What is the intellectual merit of the proposed activity?
How important is the proposed activity to advancing knowledge and understanding within its own field or across different fields? How well qualified is the proposer (individual or team) to conduct the project? (If appropriate, the reviewer will comment on the quality of the prior work.) To what extent does the proposed activity suggest and explore creative, original, or potentially transformative concepts? How well conceived and organized is the proposed activity? Is there sufficient access to resources?

What are the broader impacts of the proposed activity?
How well does the activity advance discovery and understanding while promoting teaching, training, and learning? How well does the proposed activity broaden the participation of underrepresented groups (e.g., gender, ethnicity, disability, geographic, etc.)? To what extent will it enhance the infrastructure for research and education, such as facilities, instrumentation, networks, and partnerships? Will the results be disseminated broadly to enhance scientific and technological understanding? What may be the benefits of the proposed activity to society?

Examples illustrating activities likely to demonstrate broader impacts are available electronically on the NSF website at: http://www.nsf.gov/pubs/gpg/broaderimpacts.pdf.

NSF staff also will give careful consideration to the following in making funding decisions:

Integration of Research and Education
One of the principal strategies in support of NSF's goals is to foster integration of research and education through the programs, projects, and activities it supports at academic and research institutions. These institutions provide abundant opportunities where individuals may concurrently assume responsibilities as researchers, educators, and students and where all can engage in joint efforts that infuse education with the excitement of discovery and enrich research through the diversity of learning perspectives.

Integrating Diversity into NSF Programs, Projects, and Activities
Broadening opportunities and enabling the participation of all citizens -- women and men, underrepresented minorities, and persons with disabilities -- is essential to the health and vitality of science and engineering. NSF is committed to this principle of diversity and deems it central to the programs, projects, and activities it considers and supports.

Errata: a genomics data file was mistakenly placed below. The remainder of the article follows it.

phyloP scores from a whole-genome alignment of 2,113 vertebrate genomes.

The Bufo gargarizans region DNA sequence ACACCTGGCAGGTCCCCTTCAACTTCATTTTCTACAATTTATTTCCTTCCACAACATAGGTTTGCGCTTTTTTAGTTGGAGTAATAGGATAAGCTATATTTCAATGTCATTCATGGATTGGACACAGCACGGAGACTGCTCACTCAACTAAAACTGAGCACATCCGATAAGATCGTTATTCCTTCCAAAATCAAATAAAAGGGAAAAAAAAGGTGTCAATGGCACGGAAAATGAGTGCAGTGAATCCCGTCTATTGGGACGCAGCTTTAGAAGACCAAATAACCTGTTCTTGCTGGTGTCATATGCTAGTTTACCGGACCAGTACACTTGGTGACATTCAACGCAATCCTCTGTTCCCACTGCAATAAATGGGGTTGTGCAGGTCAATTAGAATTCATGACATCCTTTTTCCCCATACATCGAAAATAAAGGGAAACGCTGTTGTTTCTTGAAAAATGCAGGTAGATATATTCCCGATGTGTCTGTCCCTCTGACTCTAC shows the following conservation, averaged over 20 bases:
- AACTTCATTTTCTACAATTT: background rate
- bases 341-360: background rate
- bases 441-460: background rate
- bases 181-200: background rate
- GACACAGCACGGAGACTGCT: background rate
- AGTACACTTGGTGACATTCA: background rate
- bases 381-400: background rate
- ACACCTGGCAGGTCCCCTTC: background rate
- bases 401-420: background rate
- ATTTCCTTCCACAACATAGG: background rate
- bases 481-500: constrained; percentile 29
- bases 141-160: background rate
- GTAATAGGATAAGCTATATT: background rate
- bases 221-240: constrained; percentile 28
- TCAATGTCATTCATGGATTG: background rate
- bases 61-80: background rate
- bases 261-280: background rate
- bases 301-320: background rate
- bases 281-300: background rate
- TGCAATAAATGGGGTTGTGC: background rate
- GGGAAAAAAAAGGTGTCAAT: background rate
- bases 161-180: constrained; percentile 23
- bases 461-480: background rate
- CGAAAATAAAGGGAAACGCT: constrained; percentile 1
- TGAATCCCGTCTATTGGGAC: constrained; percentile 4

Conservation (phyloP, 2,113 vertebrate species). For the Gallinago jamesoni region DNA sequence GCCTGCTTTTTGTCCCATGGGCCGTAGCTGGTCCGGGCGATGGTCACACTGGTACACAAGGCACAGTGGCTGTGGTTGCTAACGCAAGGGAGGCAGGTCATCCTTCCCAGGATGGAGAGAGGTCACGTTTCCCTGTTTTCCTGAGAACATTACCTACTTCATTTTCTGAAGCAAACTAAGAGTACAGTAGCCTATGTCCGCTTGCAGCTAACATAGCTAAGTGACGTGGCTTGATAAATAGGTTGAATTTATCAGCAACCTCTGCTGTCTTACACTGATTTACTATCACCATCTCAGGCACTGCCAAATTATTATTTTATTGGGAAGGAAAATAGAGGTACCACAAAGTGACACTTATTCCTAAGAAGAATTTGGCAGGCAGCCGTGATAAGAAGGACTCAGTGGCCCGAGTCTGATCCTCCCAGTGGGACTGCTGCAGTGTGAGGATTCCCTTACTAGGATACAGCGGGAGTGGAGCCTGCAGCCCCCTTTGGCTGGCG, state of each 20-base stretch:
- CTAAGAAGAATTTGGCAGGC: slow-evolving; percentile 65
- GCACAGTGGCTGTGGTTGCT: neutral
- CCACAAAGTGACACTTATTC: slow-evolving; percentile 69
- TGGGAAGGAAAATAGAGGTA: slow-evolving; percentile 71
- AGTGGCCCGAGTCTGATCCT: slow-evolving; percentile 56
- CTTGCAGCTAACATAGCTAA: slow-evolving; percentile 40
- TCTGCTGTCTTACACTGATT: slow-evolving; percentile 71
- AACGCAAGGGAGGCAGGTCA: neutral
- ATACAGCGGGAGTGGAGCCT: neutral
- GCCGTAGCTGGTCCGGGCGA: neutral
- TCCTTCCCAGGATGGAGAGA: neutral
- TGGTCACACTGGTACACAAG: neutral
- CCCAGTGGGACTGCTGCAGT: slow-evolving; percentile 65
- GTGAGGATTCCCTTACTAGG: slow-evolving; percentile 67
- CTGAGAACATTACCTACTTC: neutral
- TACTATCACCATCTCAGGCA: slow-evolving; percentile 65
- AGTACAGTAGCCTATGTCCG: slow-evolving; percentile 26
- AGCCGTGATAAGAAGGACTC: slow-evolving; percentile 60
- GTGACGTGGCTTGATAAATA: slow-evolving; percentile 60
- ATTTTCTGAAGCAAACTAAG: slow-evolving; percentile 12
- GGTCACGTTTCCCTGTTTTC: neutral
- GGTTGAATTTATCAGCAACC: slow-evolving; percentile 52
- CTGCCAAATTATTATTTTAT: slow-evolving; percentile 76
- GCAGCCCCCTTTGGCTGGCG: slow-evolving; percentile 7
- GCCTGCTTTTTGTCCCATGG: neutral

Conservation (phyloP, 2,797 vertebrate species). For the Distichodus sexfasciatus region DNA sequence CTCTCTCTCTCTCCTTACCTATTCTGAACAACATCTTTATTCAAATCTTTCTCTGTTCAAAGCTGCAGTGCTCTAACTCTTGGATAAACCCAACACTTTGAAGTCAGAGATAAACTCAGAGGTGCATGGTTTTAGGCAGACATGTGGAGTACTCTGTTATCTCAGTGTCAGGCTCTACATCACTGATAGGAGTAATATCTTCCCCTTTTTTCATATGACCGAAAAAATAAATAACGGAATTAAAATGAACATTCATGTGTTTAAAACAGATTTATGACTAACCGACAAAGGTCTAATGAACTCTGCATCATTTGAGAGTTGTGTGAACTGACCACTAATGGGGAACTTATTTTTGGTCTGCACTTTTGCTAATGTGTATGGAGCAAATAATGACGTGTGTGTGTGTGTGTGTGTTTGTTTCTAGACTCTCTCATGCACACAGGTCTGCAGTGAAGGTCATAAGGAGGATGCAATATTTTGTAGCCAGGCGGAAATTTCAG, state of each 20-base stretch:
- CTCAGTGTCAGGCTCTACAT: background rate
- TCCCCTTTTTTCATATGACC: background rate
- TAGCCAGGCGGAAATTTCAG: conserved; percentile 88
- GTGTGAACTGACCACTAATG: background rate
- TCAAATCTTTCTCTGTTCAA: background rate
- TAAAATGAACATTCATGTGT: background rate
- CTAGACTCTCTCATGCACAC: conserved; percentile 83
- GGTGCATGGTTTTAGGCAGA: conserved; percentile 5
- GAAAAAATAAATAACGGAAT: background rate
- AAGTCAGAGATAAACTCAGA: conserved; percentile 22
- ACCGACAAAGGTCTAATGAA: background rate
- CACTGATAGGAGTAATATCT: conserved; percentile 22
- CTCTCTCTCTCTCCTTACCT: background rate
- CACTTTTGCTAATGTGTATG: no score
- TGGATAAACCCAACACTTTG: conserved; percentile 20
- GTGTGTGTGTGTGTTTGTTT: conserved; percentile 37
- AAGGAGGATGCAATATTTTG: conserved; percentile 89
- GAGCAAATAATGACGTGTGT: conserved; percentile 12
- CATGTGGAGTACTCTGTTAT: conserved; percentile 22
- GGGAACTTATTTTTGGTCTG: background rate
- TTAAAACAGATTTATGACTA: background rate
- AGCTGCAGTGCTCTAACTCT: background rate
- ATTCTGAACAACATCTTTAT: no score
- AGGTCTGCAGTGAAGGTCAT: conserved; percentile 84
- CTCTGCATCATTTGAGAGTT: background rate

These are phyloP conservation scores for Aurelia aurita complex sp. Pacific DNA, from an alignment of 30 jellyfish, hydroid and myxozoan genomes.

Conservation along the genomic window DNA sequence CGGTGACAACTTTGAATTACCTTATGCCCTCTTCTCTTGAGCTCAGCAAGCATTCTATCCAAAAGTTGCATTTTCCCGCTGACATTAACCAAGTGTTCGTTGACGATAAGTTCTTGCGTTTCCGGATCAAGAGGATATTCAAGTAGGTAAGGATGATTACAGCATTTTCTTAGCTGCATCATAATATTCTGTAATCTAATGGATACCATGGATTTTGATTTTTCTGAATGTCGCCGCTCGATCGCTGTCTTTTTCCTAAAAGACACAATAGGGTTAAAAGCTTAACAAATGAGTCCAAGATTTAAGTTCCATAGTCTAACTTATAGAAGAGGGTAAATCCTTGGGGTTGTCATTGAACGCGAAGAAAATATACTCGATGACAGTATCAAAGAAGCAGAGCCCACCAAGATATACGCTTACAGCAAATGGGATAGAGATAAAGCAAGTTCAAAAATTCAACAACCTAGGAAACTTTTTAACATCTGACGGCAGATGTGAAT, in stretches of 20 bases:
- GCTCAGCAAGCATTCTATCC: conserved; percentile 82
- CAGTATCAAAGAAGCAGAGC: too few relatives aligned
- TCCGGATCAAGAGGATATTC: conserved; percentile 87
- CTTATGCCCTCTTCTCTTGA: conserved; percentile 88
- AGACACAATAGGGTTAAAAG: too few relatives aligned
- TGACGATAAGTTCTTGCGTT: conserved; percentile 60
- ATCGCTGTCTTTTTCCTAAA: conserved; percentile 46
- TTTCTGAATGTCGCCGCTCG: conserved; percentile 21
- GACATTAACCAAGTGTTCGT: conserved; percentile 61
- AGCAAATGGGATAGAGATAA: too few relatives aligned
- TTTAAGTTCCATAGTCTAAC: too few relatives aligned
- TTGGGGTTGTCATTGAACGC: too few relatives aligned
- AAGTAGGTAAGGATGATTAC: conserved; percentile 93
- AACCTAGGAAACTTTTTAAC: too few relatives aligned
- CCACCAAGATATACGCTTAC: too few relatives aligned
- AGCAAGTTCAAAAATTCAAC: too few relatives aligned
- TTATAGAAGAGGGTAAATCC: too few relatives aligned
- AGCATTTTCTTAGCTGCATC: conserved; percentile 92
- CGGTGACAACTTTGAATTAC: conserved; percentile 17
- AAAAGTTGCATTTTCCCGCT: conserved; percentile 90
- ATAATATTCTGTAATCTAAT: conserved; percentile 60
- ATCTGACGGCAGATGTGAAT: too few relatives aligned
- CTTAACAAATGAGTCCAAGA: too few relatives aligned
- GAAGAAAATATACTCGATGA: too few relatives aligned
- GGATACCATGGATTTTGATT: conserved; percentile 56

Additional Review Criteria:

    Evaluation

    Letters of Intent will be evaluated by NSF staff based on the economic importance of the research area, NSF priorities, the depth and breadth of the proposed center's research, and whether the proposed research overlaps other I/UCRCs. The NSF evaluation will be furnished to the author of the Letter of Intent. Notification of approval of the Letter of Intent is required before submission of a planning grant proposal.

    Planning grant proposals and full center proposals will be competitively reviewed by Ad hoc Review and/or Panel Review, Internal NSF Review, or Site Visit Review.  The proposals will be subject to the NSF merit review criteria and the additional criteria given below:

    • The envisioned center is consistent with the defining characteristics and operational requirements of an I/UCRC.
    • There is enough potential university support, faculty, and facilities involved to build a viable center.
    • The planning study will effectively focus on the research interests of an industry that is in a position to support the center, so that it could meet the requirements to submit a center proposal.
    • The planning study will effectively use I/UCRC operational requirements for structuring and operating the envisioned center.
    • The center has an effective marketing plan to develop a strong contingent of firms and sufficient industry support to be successful and meet the I/UCRC criteria.
    • The center proposes to develop a research program that does not duplicate that of an existing I/UCRC.
    • The proposal requires cross-disciplinary and cross-departmental participation where appropriate to the research envisioned.
    • The NSF reviewers will consider the extent to which there is evidence that the Center will meet the "Requirements of an I/UCRC" as described in Section II. Program Description.
    • International I/UCRCs will have their organization structure and their relationships with the foreign research site reviewed to assure compatibility and the ability for collaboration. The relationship must clearly benefit U.S. researchers and industry members.
    • Phase II and Phase III proposals will be reviewed as to their previous achievement of NSF's broader impacts, significance and impact of previous research, and efforts of the center in communicating with the public and center members.

B. Review and Selection Process

Proposals submitted in response to this program solicitation will be reviewed by Ad hoc Review and/or Panel Review, Internal NSF Review, or Site Visit Review.